I've got it pretty dialed in, but it's taken a lot of time and effort to get there...
post #35 of 59
Be Smart. Sometimes I go with a second, or even third choice in a decision.
post #36 of 59
Quote:
Originally Posted by crgildart View Post
I move to disqualify anybody that has any part time or full time job that is remotely skiing related off the bat.

What about volunteers?

Many guest service hosts and ski patrollers have very sweet deals.
post #37 of 59
Quote:
Originally Posted by ZOG View Post
What about volunteers?

Many guest service hosts and ski patrollers have very sweet deals.
That's not a "job". But if you own a ski shop or work for a ski company and get comp tix I'd say that's an unfair advantage. Volunteer patrols, docs, etc definately can count that unless they are on the payroll.
post #38 of 59
Ski patrol should help me rein in expenses this year. My wife and I get free passes; the kids would too, but instead we get the appropriate discount off team. Not clear what that is yet, exactly, but lift access outlays should total under $2500 for a family of five at a resort with a five-plus month season.

My primary expense is my ski lease. That ain't cheap -- call it $11,000 all in, including utilities. But it's for a 3br that's walking distance from the base and skiing distance to the lift that runs below the base. And it should be tax deductible, thanks to patrolling.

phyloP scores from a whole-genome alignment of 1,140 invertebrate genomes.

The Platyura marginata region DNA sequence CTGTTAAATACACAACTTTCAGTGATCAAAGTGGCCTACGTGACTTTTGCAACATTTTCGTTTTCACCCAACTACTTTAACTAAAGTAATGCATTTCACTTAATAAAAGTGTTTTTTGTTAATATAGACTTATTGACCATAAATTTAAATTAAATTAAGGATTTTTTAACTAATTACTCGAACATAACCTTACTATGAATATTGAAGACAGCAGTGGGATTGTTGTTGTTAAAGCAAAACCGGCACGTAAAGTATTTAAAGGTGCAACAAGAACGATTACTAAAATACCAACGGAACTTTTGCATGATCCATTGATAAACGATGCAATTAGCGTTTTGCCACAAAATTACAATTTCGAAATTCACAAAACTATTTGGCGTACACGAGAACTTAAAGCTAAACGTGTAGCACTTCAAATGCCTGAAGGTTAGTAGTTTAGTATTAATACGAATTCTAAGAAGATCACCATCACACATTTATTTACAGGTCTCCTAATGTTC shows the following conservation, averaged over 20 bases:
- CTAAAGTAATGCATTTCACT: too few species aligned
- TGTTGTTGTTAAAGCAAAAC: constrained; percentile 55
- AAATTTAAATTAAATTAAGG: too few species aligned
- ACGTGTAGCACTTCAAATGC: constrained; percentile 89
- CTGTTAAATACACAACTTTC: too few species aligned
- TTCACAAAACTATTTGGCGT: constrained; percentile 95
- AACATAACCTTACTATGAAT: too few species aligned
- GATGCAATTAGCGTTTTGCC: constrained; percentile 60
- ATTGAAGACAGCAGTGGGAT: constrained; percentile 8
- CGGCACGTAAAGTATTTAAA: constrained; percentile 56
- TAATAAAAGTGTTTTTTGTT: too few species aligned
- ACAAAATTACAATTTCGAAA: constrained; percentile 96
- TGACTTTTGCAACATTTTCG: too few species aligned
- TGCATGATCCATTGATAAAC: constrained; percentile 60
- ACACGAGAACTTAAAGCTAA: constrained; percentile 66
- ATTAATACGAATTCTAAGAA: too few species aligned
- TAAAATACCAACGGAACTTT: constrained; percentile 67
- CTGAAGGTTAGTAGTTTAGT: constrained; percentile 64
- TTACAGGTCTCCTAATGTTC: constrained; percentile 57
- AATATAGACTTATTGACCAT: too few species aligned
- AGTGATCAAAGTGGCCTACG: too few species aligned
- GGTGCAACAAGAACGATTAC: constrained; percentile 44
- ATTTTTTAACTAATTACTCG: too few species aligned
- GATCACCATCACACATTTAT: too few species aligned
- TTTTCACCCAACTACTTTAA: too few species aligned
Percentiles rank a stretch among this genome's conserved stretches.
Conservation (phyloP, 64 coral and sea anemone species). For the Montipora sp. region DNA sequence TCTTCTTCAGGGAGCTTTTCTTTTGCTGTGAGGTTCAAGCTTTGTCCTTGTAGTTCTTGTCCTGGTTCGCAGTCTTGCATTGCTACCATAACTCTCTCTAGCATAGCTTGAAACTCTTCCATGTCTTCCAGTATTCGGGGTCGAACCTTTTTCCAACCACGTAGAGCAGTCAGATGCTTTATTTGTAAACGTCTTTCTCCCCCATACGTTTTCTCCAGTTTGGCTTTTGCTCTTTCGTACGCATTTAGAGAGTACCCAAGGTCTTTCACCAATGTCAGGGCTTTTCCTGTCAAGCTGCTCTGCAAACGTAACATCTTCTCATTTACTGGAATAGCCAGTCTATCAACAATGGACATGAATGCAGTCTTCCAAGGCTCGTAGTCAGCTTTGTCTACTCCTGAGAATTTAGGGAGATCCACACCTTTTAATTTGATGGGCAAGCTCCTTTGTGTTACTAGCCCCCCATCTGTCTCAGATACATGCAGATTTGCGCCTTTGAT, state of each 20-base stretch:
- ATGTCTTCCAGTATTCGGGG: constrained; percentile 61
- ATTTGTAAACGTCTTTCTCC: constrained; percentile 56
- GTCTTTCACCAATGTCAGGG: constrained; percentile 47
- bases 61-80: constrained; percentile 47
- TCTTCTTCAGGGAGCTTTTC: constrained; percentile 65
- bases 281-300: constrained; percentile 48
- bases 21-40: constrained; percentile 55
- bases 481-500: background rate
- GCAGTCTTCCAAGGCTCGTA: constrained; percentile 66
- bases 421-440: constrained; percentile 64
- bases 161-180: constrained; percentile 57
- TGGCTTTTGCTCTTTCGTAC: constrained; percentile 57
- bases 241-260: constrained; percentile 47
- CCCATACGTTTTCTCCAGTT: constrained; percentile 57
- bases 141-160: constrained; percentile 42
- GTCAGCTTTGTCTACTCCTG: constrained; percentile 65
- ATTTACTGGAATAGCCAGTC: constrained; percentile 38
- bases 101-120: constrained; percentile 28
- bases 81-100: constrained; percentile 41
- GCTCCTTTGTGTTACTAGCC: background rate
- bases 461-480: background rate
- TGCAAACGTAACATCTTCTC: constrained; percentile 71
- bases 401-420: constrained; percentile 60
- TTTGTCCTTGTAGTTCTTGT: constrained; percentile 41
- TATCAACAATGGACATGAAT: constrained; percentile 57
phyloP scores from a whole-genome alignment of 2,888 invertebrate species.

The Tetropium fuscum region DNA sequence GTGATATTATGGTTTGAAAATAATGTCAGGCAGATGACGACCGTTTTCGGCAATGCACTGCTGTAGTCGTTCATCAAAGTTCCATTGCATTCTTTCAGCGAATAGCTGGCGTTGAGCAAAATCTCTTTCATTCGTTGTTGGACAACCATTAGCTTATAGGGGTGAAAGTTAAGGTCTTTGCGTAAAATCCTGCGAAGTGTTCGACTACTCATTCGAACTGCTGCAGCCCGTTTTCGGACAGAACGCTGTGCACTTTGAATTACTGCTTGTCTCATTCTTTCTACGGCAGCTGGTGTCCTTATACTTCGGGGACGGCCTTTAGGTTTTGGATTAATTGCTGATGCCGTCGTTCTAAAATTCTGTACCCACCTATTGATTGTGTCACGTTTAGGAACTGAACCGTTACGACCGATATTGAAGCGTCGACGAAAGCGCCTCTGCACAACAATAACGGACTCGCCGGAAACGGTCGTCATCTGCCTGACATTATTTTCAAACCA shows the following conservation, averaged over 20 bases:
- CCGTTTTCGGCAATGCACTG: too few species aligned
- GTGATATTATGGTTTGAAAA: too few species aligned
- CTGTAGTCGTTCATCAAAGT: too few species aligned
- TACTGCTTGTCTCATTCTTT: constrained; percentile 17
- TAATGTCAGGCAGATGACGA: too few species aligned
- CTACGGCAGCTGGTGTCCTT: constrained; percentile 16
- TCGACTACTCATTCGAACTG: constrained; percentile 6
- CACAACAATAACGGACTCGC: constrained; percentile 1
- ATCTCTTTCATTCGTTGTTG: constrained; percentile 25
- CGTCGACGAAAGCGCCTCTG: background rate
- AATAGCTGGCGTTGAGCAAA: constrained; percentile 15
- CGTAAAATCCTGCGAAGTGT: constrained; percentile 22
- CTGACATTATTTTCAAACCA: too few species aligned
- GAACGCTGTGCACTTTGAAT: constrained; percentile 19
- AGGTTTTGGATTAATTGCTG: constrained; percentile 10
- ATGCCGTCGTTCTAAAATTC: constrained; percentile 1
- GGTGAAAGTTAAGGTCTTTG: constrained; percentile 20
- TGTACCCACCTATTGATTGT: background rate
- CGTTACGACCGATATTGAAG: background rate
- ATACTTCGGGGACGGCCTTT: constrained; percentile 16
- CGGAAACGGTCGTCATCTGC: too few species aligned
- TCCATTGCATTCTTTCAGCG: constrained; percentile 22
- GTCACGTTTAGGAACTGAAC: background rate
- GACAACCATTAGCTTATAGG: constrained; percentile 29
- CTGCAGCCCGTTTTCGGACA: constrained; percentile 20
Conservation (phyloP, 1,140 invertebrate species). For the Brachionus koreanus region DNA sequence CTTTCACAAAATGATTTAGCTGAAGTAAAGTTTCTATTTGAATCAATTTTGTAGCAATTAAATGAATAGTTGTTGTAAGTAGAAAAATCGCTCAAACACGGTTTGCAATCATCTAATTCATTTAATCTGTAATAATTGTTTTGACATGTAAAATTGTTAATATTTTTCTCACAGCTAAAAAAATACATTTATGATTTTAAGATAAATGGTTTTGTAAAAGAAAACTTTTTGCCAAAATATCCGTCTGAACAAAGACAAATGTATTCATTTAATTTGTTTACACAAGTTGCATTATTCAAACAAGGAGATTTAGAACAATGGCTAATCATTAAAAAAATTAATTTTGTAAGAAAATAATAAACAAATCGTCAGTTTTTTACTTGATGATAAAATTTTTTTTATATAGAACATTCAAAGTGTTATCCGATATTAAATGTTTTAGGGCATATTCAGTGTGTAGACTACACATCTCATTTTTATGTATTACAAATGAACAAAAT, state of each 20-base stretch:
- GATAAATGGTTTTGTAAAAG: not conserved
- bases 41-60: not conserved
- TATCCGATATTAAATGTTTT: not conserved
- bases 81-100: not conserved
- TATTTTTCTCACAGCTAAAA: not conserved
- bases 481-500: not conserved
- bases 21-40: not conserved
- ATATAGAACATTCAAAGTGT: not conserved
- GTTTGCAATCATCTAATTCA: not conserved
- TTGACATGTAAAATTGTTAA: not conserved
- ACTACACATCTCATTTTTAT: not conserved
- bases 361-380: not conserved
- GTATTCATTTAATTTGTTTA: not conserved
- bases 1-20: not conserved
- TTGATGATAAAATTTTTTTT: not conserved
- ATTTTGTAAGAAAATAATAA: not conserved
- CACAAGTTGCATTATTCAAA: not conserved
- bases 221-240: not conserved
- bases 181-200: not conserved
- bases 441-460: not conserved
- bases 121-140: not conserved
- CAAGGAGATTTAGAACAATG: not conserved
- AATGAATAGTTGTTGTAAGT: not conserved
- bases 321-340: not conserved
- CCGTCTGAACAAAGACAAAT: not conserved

Gas is going to be a pain, obviously. And unlike the other mileage rates, charitable has stayed at $0.14/mile since 1998. (During the same period, the business rate has gone from $0.325/mile to $0.585/mile.) In a vehicle that gets about 14.5mpg, for a 460-mile round trip, that means I'll be buying about 32 gallons of gas at, say, $3.25 per -- a little over $100 -- each weekend, offset by a $64 tax deduction each weekend I patrol.

All told, assuming we get 40 days -- mainly weekends, with a couple of weeks thrown in -- figure $1500 for gas, $2500 for the kids' teams, $11,000 for the lease, and it's $15,000 for the season. $375/day ain't cheap by a long shot, but for a family of five, it's not too shabby. And of course, if we manage to get 60 -- feasible, since the kids get 28 weekdays off during between Thanksgiving week and mid-April, and I can work remotely much of the time -- those incremental expenses wouldn't even bump much, but they'd be amortized over 50% more days.
post #39 of 59